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British climber dies on Everest as death toll of climbers in Nepal reaches 18

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British climber dies on Everest as death toll of climbers in Nepal reaches 18

By Gopal Sharma

 

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FILE PHOTO: A trekker stands in front of Mount Everest, which is 8,850 meters high (C), at Kala Patthar in Solukhumbu District May 7, 2014. REUTERS/Navesh Chitrakar/File Photo

 

KATHMANDU (Reuters) - A British climber too weak to descend from Mount Everest died on Saturday, officials said, the eighth climber to die on the world’s tallest mountain and the 18th in Nepal's Himalayas during the current climbing season.

 

Hiking officials attributed most of the deaths to weakness, exhaustion and delays on the crowded route to the 8,850-metre (29,035 feet) summit.

 

Robin Haynes Fisher, 44, died in the so-called "death zone" known for low levels of oxygen on descent from the summit, Mira Acharya, a tourism department official, said.

 

He is the eighth fatality on Everest in the current climbing season that ends this month.

 

“He died because of weakness after a long ascent and difficult descent,” Murari Sharma of the Everest Parivar Treks company that arranged his logistics told Reuters. “He was descending with his sherpa guides from the summit when he suddenly fainted."

 

Fellow guides changed Fisher's oxygen bottle and offered him water, but could not save him, Sharma said.

 

Garrett Madison of the U.S. based Madison Mountaineering company that sponsors climbers to Mount Everest said many were not "well qualified or prepared climbers" and were without the support necessary to ascend and descend safely.

 

"If they were with a strong and experienced team they would have likely been fine, but with minimal support, once something goes wrong it's tough to get back on course," Madison told Reuters.

 

Mount Everest can also be climbed from Tibet and casualties have been reported from there this season too.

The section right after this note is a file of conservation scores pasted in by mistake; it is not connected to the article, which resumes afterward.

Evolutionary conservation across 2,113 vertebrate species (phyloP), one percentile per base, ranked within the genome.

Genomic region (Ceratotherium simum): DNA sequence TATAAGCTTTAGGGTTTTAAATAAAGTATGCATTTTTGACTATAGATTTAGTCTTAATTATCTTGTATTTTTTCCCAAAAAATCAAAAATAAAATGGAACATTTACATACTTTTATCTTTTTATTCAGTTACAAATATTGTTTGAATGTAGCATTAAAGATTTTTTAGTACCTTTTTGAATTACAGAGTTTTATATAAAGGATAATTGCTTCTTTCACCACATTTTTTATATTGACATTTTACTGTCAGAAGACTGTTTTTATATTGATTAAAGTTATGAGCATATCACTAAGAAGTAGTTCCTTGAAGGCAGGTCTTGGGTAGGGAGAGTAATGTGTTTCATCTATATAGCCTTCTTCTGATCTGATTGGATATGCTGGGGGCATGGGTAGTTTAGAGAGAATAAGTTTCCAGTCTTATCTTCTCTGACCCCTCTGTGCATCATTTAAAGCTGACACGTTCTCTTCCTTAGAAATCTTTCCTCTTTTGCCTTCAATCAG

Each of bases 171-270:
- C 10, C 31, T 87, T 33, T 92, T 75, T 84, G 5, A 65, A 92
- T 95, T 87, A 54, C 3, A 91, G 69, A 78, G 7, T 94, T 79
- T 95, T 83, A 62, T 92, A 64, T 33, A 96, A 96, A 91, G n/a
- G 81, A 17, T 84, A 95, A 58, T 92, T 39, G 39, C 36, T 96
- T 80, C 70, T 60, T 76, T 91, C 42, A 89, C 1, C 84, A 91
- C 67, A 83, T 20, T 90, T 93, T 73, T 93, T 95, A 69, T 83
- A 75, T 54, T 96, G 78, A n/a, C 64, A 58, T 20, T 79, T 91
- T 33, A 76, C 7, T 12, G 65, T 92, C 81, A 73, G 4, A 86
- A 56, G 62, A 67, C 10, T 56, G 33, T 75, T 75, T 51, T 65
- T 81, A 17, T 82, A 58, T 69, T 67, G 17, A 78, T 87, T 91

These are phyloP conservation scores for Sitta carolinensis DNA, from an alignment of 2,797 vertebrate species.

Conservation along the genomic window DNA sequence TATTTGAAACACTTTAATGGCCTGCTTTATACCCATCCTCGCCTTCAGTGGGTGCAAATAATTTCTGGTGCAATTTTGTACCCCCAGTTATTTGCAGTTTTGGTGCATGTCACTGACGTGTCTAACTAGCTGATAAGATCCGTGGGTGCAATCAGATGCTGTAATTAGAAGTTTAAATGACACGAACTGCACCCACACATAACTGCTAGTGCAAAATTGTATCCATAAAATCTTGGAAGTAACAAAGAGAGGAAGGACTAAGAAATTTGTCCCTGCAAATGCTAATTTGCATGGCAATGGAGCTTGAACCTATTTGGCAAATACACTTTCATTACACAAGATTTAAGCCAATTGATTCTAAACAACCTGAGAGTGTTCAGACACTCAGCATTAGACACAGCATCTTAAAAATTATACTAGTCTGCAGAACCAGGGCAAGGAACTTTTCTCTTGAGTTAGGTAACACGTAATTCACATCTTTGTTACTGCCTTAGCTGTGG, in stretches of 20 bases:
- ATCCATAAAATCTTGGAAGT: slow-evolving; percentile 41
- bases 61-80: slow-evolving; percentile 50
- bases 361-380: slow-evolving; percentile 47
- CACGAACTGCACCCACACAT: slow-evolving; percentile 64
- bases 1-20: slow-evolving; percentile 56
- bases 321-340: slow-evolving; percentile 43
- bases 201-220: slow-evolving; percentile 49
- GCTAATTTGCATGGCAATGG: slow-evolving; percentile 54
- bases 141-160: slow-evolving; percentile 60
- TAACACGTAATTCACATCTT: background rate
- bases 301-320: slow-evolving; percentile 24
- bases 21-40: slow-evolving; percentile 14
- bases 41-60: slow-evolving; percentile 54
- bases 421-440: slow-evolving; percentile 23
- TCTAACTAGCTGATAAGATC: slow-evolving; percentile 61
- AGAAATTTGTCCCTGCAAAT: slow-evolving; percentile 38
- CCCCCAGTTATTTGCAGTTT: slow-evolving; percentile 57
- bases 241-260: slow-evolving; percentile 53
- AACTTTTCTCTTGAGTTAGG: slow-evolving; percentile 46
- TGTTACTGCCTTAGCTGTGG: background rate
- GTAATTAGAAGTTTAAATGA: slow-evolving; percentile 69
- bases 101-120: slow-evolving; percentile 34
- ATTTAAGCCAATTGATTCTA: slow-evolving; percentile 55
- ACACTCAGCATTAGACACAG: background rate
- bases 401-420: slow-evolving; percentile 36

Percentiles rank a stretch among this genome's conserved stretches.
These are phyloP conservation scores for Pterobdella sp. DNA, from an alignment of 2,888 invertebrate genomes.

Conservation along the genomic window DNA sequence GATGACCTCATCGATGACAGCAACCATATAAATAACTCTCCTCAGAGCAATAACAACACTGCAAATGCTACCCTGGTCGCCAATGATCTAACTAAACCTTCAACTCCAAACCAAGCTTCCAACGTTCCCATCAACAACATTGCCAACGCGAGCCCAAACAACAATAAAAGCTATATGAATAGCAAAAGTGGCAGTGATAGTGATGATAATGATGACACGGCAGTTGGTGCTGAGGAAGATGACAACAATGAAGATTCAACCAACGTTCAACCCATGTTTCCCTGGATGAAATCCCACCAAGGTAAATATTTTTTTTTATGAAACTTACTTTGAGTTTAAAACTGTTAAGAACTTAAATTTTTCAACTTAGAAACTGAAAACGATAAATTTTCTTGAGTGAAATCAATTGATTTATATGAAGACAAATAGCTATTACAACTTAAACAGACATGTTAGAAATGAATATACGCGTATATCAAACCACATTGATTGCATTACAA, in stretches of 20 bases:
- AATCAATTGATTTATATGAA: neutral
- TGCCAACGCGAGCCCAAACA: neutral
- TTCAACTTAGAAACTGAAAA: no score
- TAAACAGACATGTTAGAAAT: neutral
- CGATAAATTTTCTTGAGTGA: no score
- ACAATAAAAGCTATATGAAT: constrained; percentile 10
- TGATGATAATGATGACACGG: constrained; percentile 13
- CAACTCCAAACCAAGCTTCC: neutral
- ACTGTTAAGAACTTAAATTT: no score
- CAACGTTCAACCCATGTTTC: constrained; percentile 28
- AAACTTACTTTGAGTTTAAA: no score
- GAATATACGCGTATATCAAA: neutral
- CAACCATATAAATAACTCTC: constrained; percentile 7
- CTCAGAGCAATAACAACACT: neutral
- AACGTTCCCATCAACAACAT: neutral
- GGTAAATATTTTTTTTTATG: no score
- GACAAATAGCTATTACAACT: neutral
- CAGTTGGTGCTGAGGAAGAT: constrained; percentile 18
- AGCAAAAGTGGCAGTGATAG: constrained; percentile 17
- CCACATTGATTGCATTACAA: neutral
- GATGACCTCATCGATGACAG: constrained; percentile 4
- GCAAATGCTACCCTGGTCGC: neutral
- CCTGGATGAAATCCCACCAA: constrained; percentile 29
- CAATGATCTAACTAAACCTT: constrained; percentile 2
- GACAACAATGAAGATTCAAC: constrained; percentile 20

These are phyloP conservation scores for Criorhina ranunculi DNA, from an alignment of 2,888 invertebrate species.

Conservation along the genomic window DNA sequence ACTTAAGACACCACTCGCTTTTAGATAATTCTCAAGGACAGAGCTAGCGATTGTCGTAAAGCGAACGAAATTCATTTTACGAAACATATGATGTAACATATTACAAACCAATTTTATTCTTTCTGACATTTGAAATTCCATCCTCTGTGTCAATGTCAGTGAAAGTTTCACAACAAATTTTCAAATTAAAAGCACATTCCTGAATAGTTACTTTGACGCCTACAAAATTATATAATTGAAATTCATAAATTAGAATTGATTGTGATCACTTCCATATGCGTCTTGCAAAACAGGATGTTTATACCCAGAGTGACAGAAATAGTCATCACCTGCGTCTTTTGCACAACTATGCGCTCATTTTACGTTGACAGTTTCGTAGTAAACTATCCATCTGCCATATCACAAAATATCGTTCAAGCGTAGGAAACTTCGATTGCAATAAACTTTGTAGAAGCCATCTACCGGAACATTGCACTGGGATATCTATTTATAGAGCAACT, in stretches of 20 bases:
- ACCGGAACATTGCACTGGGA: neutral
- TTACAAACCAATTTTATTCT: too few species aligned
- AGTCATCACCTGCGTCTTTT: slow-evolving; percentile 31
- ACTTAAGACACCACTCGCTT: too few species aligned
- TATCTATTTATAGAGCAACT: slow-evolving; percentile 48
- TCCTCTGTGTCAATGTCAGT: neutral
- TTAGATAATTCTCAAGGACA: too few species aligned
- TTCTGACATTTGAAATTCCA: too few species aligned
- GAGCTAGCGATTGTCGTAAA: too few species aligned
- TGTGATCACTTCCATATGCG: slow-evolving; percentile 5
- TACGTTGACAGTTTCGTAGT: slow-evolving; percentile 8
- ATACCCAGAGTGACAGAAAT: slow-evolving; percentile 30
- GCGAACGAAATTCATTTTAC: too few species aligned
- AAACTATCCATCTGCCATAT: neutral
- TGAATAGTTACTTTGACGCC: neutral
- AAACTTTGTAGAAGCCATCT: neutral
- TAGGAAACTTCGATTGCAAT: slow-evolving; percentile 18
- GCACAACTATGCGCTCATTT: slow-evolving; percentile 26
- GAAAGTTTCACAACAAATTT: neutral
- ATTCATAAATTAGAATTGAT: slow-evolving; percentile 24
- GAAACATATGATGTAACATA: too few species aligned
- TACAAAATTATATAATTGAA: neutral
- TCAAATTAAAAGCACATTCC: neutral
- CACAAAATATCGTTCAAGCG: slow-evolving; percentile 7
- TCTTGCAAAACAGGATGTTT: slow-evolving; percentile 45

(Reporting by Gopal Sharma; Editing by Nick Macfie)

 

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-- © Copyright Reuters 2019-05-26
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Short season for the ascent, traffic jam.

 

Good for the local economy though.

 

On the plus side, in another twenty years, it'll be a year-round walk in the park (with O2).

 

 

dozensofclim.jpg

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It used to have a WOW factor. After seeing this pic, it doesn't appear to be the most difficult of things to accomplish. Disappointing and somewhat sad.

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1 hour ago, RotBenz8888 said:

Any 7/11s opened up there yet?

There are 711 sherpas carrying food and drinks.

The irony of climbing up to 8848 mt. and dying for queuing exhaustion.

RIP

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1 hour ago, mtls2005 said:

Short season for the ascent, traffic jam.

dozensofclim.jpg

Bloody Chinese package tours!

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18 more bodies left on the mountain what is the tally so far for remains on Everest? Just 18 more obstacles to step over or around in pursuit of fame and glory. 

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1 hour ago, cnxgary said:

18 more bodies left on the mountain what is the tally so far for remains on Everest? Just 18 more obstacles to step over or around in pursuit of fame and glory. 

The headline says 18 but the article says 8, regardless it's too many.

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Short season for the ascent, traffic jam.
 
Good for the local economy though.
 



How is people dying on the way down good for the local economy?

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13 minutes ago, mogandave said:

Good for the local economy though.

The permit needed alone costs around $11,000. Then many more thousands for a variety of different things. On a news interview yesterday, it was suggested that too many of these permits are issued resulting in queues. Thus a longer time spent on the slopes which can prove fatal if someone becomes ill. Money rules. 

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2 hours ago, thequietman said:

It used to have a WOW factor. After seeing this pic, it doesn't appear to be the most difficult of things to accomplish. Disappointing and somewhat sad.

I have read that K2 , in Pakistan, second pic after Everest, is the most dangerous mountain to climb; more dead people than Everest 

Everest, now , 12 hours to wait to reach the summit !

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53 minutes ago, Lee4Life said:

The headline says 18 but the article says 8, regardless it's too many.

Try  reading it again, 18 dead this season in the Nepalese Himalayas, 8 dead on this particular mountain.

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